Description: Oswald Lee
Lee Harvey Oswald's Dallas Mug Shot, Limited Edition Print from Original Negative!
Gelatin silver print composite photo of Lee Harvey Oswald's mug shots taken in Dallas, Texas on November 23, 1963 following his arrest for the suspected assassination of President John F. Kennedy and the murder of Dallas Police Officer J. D. Tippit. Printed from a negative found in the papers of photography expert Cecil Wayne Kirk, and used in connection with his testimony before the 1978 House Select Committee on Assassinations investigation. A first generation exhibition-quality print, numbered 25 of 50, in extremely fine condition. University Archives authenticity stamp verso.
The 10" x 8" photograph shows two side by side black and white bust portraits of Oswald (1929-1963), one facing forward, the other in profile. The prisoner, wearing a loose fitting white undershirt, is shown seated in a chair. The police placard above his right shoulder lists the city, date, and Oswald's prisoner number 54018. This particularly sharp and crisp print is so detailed that the iodine stains surrounding wounds on Oswald's neck and forehead are clearly visible.
Oswald, entrenched on the 6th Floor of the Texas School Book Depository located in downtown Dallas, had fired at the President's motorcade around 12:30 pm. After escaping, Oswald encountered Police Officer Tippit, whom he purportedly shot, and then fled into the Texas Theatre. Oswald was discovered there and wounded when Dallas police officers attempted to disarm and subdue him. By 2 pm, Oswald was in police custody. These mug shots were taken sometime during the next day.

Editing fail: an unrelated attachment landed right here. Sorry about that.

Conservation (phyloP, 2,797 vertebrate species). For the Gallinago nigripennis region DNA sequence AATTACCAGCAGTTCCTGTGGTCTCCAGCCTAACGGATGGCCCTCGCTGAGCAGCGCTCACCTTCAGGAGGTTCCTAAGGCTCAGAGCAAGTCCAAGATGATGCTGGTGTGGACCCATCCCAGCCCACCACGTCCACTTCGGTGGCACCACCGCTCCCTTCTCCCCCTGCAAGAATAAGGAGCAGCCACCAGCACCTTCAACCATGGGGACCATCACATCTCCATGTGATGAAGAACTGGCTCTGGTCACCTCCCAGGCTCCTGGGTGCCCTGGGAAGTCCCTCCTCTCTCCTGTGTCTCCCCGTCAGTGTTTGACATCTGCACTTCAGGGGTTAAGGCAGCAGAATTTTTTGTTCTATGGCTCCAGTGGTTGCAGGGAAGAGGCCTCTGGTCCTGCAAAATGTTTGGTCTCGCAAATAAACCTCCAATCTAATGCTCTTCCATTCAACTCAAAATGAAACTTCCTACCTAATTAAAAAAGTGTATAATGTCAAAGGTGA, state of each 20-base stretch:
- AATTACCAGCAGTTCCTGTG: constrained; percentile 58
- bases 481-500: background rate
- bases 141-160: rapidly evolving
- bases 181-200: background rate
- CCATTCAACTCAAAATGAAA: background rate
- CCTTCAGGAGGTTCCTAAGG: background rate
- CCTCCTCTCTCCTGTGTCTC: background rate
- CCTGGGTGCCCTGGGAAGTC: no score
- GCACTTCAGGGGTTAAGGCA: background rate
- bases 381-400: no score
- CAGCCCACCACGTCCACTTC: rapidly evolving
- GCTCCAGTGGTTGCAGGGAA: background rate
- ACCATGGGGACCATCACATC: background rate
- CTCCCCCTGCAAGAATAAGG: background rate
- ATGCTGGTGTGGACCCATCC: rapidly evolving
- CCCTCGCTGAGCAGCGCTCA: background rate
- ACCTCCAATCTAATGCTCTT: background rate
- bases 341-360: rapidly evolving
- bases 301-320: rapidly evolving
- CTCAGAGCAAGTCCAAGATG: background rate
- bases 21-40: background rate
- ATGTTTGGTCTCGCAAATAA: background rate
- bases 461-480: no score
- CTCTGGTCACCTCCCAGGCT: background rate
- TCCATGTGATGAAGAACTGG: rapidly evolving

Cecil Wayne Kirk (1938-2011) was a police officer, investigator, and photography expert who served with the D.C. Metropolitan Police from 1960 to 1980, during which time he assisted with the federal investigation into the assassination of John F. Kennedy. In 1978, Kirk testified before the House Select Committee on Assassinations as a photography expert. During these hearings, Kirk would help prove the veracity of the oft-disputed photographs of Oswald posing in his backyard with the rifle he allegedly used to assassinate John F. Kennedy.
Kirk used Oswald's November 1963 mug shots when studying all known images of Oswald to determine the identity of a man in an Associated Press photograph; the unknown man resembled Oswald and was shown standing in the doorway of the Texas School Book Depository moments before Kennedy was shot. The Warren Commission concluded that the individual was Billy Nolan Lovelady, another employee of the School Book Depository. Critics have disputed that assertion over the years, but the 1978 House Select Committee came to the same conclusion.
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